Newest RIT students urged to get involved, pursue their dreams and change the world

About 4,300 new students includes record high number of incoming Ph.D. students
'New student high-fives Tiger mascot.'

Matteo Bracco

Luke Chen from Great Neck, N.Y., gives Ritchie a high-five as he enters the Gordon Field House for New Student Convocation on Aug. 21. Chen, an undeclared art and design major, is one of about 4,300 first-year, transfer and graduate students joining RIT’s main campus this academic year.

Despite rainy weather that moved the annual Tiger Walk indoors, the newest students at Rochester Institute of Technology and their families today attended the fall convocation in the Gordon Field House, where they were told to welcome new experiences offered to them, pursue their dreams and change the world.

“By becoming an RIT Tiger, you have joined a university family that is like no other,” RIT President David Munson said. “We do things in our own way by embracing the unconventional to be truly distinctive. That mentality of uniqueness is baked into our university, as we have no interest in the status quo. We are a university where technology, the arts and design intersect in ways that will improve our communities, our nation and our world. We have RIT Tigers all around the globe shaping and improving the world. Now it’s your turn!”

Graphic showing data on the 4,300 students joining RIT this year.

Although official enrollment figures won’t be determined until mid-September, about 4,300 first-year, transfer and graduate students were expected on RIT’s main campus.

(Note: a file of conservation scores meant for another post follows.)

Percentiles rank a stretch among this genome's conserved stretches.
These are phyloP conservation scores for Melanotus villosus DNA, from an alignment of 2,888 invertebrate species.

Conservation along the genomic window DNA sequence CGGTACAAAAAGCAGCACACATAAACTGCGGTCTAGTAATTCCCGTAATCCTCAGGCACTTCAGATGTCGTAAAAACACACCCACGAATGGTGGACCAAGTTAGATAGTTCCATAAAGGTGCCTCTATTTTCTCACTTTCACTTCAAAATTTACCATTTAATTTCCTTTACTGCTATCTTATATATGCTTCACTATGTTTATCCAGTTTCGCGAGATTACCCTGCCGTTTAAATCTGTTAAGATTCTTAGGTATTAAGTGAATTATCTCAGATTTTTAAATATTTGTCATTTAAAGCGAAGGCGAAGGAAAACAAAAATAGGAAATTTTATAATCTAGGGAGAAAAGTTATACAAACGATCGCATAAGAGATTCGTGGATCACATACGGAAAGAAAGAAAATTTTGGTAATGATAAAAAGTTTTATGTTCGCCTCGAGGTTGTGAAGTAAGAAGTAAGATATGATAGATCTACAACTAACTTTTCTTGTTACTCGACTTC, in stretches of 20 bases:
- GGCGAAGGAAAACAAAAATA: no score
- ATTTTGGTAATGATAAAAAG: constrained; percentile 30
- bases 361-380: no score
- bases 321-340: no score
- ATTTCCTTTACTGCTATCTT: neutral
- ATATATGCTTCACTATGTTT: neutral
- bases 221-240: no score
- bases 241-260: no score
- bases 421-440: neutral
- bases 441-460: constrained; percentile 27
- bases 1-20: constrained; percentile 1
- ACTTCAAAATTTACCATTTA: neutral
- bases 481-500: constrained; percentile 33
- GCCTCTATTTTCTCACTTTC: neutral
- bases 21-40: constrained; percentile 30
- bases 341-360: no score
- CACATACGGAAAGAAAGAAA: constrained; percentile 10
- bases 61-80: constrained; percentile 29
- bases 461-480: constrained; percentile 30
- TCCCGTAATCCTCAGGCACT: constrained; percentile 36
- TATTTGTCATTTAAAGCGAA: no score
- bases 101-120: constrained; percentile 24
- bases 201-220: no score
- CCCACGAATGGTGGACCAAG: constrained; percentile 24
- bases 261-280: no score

The class is one of the most academically qualified freshman classes the university has had, with an average SAT score expected to exceed 1300 for the second year in a row.

Of the new undergraduate students, 52 were ranked first in their high school graduating class; 51 students had a perfect SAT math score; six new students had a perfect Evidence-Based Reading and Writing score; one student had a perfect total SAT score; and four students had a perfect ACT score.

About 500 of the undergraduates transferred to RIT from other colleges.

Undergraduate students come from 47 states; Washington, D.C.; Puerto Rico; and the U.S. Virgin Islands and represent 42 countries, with the most international undergraduate students coming from China, India and Vietnam.

New graduate students are coming from 53 countries, the most outside of the U.S. coming from India, China, Saudi Arabia and Nigeria.

Also on campus are 90 incoming Ph.D. students, the most in RIT history.

Speakers at the convocation, which was led by Ellen Granberg, RIT’s provost and senior vice president for Academic Affairs, included administrators, students and keynote speaker Jennifer Connelly, lecturer in the School of Physics and Astronomy in the College of Science.

Munson told students they should learn, value and appreciate each other.

“You will meet people who are very similar to you and you will also meet people who are very different from you,” Munson said. “Be open to learning and growing. Learn how to discuss sensitive topics honestly and respectfully. Learn how to disagree. Learn how to become involved in your communities to effect positive change. Here at RIT we will provide you with guidance and opportunities to actually engage. These and other experiences outside the classroom may be as important as your academic studies. Don’t miss chances to develop your skills in communication, critical thinking, problem solving and leadership.”

Sandra Johnson, senior vice president for Student Affairs, told the students to embrace their dreams and continually create new ones.